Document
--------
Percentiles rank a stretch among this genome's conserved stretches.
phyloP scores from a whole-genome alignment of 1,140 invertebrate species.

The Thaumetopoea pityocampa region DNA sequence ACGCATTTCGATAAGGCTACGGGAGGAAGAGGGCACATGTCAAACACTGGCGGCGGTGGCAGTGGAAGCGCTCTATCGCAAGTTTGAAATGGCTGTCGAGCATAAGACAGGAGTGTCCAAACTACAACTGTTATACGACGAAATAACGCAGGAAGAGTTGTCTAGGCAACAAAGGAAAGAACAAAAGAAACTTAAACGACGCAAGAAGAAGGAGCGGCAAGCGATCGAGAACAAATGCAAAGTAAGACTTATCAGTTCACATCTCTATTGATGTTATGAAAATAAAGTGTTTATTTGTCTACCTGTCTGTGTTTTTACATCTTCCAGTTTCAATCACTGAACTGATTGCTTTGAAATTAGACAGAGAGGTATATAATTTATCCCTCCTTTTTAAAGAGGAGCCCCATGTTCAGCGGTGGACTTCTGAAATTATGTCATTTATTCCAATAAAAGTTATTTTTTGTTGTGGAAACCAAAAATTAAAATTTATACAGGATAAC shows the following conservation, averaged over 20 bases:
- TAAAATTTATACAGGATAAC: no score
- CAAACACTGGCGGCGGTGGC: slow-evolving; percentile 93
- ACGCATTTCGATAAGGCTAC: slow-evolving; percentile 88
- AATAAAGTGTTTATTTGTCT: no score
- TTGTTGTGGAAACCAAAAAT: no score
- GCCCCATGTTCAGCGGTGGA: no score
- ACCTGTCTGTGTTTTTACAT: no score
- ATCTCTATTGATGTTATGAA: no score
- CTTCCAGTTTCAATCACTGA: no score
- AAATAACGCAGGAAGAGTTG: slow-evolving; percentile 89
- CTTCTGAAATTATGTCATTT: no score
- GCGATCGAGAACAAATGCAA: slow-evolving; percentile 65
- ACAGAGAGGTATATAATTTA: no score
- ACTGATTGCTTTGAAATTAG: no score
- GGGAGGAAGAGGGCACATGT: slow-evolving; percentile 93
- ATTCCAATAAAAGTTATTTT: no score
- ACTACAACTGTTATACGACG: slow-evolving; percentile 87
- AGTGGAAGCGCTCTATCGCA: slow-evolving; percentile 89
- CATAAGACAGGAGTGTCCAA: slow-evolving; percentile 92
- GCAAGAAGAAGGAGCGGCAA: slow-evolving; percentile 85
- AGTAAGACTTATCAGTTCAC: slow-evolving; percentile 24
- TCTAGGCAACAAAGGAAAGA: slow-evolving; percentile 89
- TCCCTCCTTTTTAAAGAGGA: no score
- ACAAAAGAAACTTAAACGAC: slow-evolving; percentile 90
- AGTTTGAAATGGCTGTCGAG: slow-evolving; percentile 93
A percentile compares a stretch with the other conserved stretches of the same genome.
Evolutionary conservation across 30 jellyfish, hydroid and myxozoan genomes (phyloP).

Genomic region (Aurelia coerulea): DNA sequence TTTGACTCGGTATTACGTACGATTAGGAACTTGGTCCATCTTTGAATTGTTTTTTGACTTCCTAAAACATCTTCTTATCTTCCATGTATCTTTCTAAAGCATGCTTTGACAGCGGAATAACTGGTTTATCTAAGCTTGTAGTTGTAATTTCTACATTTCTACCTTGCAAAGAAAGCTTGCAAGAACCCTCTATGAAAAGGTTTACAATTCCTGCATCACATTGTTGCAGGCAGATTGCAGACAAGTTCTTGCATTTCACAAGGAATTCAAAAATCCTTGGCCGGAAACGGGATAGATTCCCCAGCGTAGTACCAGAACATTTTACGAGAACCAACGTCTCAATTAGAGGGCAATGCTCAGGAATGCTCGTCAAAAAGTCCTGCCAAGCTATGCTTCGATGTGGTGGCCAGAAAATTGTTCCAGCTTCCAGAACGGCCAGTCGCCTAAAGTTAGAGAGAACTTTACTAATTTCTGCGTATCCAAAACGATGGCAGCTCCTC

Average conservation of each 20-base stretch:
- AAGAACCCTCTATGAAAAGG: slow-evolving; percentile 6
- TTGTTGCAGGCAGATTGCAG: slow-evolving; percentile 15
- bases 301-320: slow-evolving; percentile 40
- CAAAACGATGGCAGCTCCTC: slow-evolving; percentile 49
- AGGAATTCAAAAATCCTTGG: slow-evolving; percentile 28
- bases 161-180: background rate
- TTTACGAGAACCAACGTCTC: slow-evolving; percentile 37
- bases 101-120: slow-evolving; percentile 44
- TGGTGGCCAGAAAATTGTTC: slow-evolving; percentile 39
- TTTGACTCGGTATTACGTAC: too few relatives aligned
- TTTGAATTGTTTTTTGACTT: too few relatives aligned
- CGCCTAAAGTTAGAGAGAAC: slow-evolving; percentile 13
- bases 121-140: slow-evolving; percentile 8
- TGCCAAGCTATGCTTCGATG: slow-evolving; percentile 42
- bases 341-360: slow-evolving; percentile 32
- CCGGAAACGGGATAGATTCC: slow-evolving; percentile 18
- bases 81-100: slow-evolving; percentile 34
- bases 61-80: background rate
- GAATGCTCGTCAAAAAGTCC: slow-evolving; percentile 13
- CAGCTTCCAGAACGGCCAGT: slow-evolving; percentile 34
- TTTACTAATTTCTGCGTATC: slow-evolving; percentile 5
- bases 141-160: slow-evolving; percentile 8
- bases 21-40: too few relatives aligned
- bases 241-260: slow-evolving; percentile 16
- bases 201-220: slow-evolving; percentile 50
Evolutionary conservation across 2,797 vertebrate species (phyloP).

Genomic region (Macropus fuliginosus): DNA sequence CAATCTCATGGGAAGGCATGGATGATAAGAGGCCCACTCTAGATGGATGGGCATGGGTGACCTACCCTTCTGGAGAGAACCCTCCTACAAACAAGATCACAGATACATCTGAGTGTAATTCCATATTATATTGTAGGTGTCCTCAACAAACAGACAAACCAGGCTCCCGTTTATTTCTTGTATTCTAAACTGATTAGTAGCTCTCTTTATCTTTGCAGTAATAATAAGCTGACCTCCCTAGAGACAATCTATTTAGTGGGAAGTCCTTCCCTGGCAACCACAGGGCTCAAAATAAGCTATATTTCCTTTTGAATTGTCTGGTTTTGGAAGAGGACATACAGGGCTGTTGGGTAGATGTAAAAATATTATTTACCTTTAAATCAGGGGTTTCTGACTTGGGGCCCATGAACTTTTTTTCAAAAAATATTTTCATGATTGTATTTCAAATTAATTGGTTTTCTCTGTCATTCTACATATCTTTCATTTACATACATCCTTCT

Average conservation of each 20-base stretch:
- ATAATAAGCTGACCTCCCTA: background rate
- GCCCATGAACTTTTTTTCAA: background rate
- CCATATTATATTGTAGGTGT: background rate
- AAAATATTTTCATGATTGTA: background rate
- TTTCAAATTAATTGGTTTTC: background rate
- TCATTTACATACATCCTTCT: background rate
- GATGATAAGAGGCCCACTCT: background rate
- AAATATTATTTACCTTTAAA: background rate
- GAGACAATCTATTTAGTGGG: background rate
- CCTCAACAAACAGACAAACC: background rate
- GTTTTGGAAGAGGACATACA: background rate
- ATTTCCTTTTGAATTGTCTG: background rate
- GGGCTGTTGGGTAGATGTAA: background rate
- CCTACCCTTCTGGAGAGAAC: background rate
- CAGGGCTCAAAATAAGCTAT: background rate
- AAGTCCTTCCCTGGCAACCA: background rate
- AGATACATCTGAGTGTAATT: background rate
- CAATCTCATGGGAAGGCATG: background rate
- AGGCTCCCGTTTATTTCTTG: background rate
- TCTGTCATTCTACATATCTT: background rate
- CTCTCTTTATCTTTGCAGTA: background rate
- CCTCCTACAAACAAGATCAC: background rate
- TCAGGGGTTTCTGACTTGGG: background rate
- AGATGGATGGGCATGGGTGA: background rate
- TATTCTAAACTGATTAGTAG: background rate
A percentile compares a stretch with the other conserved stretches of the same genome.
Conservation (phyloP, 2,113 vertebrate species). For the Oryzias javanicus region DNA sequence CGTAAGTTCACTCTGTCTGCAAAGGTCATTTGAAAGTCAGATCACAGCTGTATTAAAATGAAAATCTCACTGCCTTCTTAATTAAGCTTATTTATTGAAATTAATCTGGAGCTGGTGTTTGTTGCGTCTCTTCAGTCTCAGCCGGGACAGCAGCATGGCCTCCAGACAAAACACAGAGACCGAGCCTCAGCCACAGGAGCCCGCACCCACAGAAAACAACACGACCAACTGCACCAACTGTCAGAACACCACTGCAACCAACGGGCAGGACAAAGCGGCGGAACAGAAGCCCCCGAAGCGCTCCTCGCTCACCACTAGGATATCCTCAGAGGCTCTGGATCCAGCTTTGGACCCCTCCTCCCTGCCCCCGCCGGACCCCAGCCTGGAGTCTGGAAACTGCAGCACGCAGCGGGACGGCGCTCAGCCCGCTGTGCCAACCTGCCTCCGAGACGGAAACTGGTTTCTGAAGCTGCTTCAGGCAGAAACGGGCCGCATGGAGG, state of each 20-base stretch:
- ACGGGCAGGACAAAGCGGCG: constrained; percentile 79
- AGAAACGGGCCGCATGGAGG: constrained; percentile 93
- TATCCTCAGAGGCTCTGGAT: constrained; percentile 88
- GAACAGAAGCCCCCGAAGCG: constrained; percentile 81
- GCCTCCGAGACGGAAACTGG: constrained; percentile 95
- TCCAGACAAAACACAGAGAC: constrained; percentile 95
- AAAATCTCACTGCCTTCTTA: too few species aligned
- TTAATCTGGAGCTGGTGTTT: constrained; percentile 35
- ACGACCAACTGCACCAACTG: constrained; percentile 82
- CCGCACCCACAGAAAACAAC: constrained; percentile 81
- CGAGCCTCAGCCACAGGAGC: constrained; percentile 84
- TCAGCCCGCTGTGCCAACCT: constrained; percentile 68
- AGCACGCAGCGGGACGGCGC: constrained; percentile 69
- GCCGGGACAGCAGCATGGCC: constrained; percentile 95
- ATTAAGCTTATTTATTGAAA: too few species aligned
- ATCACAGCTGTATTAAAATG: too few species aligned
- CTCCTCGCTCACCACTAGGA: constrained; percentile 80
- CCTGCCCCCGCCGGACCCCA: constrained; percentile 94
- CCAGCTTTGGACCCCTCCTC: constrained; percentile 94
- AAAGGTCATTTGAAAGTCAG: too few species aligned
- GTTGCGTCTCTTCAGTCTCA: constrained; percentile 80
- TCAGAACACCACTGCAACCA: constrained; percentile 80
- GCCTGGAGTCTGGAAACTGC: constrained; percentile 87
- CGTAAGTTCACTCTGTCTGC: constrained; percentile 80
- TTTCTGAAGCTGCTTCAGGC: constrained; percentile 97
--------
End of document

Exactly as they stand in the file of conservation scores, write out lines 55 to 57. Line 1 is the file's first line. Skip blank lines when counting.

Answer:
- bases 21-40: too few relatives aligned
- bases 241-260: slow-evolving; percentile 16
- bases 201-220: slow-evolving; percentile 50